It seems like a world ago, but there was a time that everyone on earth had an obsession with a certain little polar bear named Knut, who lived in the Berlin Zoo. At the time I was a wide-eyed child with hair as white as the bear in question, so I was definitely no exception. One of my favourite teddy bears I named Knut that my dad had brought from the zoo of Berlin. People even nicknamed me Knuts. Knut’s tragic backstory was that he had been abandoned by his mother and thereafter been raised by his caretakers. There was much I didn’t understand of the matter. But instinctively I knew: I stand with Knut.
Organisations like the WWF know how to use this benevolence of children. They thrive on cuteness. For years I was an active WWF Ranger, along with most of my friends. Every dinner party my parents threw, I would make my rounds with my little Rangerpamflet and ask the guests whether they were interested in perhaps (symbolically) adopting a gorilla. After all, how could anyone say no to my big blue eyes?
In this era the drama of the world was unambiguous. Polar bears were lonesome creatures, like Knut, who spent their wild lives wandering through vast frozen landscapes. The melting ice would alienate them from their habitat. In my imagination, they would drift melancholically towards the horizon on a floe, only to disappear off the edge of the earth. How the money that I collected for the pandas, sea turtles, and elephants would help them wasn’t something I thought about. All I knew, was that humanity was responsible for a great injustice towards the animal kingdom, and I could help to make it right.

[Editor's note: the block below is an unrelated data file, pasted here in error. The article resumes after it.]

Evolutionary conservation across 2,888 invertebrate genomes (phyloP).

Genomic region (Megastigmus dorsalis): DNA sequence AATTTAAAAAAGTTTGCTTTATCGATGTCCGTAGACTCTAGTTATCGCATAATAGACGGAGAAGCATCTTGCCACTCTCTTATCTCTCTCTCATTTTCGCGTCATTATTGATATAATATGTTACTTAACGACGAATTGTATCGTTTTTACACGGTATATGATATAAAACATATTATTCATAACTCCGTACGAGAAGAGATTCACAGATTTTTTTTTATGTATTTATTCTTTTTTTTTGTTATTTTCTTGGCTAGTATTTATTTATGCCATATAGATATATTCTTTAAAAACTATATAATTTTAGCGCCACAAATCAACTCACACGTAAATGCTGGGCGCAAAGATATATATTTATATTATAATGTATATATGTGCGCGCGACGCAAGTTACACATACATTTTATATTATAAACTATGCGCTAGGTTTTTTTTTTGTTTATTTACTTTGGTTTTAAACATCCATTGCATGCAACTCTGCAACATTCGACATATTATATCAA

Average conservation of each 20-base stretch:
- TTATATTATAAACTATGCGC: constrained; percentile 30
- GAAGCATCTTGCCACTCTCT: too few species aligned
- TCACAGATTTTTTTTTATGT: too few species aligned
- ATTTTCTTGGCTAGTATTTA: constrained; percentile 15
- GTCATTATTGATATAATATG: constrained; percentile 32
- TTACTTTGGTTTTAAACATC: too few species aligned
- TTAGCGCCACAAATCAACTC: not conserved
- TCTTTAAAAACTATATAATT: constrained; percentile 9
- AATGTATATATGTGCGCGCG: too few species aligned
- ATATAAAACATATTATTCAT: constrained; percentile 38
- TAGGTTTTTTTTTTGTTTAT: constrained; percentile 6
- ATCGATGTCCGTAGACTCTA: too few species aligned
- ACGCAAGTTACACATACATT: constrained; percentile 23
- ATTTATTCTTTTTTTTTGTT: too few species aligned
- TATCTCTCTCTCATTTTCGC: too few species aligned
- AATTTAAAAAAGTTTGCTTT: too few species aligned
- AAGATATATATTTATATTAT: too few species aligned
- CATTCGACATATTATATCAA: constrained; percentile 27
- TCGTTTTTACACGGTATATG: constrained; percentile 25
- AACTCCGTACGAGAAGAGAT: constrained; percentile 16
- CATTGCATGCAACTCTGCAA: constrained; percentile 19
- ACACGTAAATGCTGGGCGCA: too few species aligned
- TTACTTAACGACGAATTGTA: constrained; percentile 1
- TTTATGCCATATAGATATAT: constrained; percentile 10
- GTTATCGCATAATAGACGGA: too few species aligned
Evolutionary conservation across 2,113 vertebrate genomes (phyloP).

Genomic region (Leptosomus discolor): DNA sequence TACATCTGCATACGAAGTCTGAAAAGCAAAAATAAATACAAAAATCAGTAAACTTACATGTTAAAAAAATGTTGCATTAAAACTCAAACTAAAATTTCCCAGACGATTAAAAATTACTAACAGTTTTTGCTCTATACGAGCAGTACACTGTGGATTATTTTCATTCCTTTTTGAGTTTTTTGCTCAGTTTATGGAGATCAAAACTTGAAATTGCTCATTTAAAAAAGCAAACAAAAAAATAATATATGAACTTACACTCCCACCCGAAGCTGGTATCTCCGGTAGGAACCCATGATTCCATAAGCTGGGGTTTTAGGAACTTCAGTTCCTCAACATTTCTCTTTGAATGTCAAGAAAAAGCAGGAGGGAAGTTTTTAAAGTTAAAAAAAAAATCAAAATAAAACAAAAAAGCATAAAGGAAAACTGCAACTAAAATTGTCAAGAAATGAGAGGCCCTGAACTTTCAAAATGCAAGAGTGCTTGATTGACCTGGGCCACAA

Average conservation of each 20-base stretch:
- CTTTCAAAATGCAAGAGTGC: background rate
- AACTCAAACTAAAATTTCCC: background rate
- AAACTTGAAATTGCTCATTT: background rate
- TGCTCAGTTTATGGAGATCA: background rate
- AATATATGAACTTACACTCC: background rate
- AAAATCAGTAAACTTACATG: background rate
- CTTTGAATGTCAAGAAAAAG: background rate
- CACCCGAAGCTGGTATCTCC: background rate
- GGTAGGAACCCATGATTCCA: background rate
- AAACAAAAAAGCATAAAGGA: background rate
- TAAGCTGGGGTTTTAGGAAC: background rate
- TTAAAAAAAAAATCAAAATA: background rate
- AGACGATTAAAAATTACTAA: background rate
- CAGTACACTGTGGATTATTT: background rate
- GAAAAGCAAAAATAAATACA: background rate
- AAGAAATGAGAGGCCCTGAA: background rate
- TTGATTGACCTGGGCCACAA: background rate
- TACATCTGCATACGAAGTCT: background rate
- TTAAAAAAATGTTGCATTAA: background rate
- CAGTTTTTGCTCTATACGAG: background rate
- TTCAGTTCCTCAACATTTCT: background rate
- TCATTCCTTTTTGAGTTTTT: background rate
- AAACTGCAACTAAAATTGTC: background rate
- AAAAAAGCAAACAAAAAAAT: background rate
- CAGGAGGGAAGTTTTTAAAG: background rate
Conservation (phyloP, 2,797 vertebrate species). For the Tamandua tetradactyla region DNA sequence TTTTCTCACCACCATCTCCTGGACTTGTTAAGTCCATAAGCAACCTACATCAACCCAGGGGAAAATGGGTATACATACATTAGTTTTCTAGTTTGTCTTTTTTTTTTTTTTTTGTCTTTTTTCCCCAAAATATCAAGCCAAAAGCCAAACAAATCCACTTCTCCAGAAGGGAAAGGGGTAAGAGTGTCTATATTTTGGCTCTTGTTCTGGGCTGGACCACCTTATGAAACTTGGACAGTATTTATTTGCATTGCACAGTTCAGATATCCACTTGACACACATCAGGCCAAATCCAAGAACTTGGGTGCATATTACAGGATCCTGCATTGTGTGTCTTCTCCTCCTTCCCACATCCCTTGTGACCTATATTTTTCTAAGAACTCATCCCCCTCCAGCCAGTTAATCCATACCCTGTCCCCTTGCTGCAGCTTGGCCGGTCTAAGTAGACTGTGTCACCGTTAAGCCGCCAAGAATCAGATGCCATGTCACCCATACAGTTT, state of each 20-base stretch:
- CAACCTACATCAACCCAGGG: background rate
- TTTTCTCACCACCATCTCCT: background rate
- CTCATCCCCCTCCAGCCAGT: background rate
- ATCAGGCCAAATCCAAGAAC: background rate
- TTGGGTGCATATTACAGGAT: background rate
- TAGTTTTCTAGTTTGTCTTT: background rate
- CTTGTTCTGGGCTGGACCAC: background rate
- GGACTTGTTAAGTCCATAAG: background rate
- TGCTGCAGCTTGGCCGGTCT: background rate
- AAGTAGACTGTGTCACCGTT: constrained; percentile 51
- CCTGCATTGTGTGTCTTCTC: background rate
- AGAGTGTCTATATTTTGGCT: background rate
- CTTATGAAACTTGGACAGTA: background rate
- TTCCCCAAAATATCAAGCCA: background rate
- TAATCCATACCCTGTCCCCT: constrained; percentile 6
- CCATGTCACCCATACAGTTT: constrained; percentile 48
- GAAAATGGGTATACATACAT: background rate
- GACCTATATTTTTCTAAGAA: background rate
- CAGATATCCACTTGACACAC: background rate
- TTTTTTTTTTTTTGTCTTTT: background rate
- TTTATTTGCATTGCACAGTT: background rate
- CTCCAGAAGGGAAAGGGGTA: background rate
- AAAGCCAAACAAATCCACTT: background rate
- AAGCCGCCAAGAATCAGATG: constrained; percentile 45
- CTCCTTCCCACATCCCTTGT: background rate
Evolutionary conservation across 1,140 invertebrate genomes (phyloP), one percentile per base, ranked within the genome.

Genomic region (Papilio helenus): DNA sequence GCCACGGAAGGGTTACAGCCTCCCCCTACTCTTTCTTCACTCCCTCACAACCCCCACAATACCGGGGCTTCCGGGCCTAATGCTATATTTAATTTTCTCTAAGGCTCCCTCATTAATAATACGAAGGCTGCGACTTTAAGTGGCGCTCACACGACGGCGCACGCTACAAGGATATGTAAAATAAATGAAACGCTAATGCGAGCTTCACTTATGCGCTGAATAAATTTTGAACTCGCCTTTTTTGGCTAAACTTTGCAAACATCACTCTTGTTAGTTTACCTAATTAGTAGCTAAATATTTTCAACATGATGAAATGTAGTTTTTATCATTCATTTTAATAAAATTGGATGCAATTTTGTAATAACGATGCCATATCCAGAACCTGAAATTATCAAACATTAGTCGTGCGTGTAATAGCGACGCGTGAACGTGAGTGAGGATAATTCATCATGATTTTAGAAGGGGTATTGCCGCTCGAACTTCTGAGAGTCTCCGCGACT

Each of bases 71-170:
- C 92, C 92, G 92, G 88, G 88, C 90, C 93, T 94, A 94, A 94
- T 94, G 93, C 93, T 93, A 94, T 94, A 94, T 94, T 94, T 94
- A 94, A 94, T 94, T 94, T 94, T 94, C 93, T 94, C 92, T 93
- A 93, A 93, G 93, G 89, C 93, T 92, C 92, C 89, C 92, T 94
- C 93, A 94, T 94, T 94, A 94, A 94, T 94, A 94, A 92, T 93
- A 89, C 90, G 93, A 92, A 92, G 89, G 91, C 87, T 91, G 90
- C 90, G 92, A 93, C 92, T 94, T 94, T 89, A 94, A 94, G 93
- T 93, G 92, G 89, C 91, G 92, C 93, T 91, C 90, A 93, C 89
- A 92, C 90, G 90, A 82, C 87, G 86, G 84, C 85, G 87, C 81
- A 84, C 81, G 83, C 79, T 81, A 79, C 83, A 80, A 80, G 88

One day, a certain philosopher turned my whole world upside down. You see, an important element of my upbringing were the audio books that my parents made me listen to during the long drives in mom’s red hot Opel Zafira to visit family in Germany on holidays. And suddenly there was Bas Haring booming through the speakers with ‘Why?’ (Waarom in Dutch). He asked a sneaky question that haunts me to this day: ‘Who cares if the panda goes extinct?’ Turns out pandas don’t want to fuck. Why would we force them to? Kind of sick of us, to be frank. Maybe it was a bit too early for me to learn about the concept of panda porn. And you could say it’s insipid for a philosopher to crush a child’s enthusiastic naiveté by making them feel bad for wanting a world without suffering. But mister Haring had me right where he wanted me. For the first time in my life, I felt like the passions and reason were hopelessly incompatible.
This feeling bothered me for a long time. When we collectively adopted a polar bear with our year 1 biology class (brugklas in Dutch), we were sad to learn there wasn’t an actual polar bear attached to the transaction. So naturally, we decided to track a random polar bear for months on end, checking in on his nomadic journey every Friday morning through a website tracking polar bears. Our biology teacher, who travelled to Spitsbergen (ed. also known as Svalbard) on a regular basis himself, showed us how less and less ice returned each summer. Meanwhile, in the zoo of Berlin, Knut had tragically passed away. We called our adopted polar bear Knüdels. As tribute. For me, the magic was gone.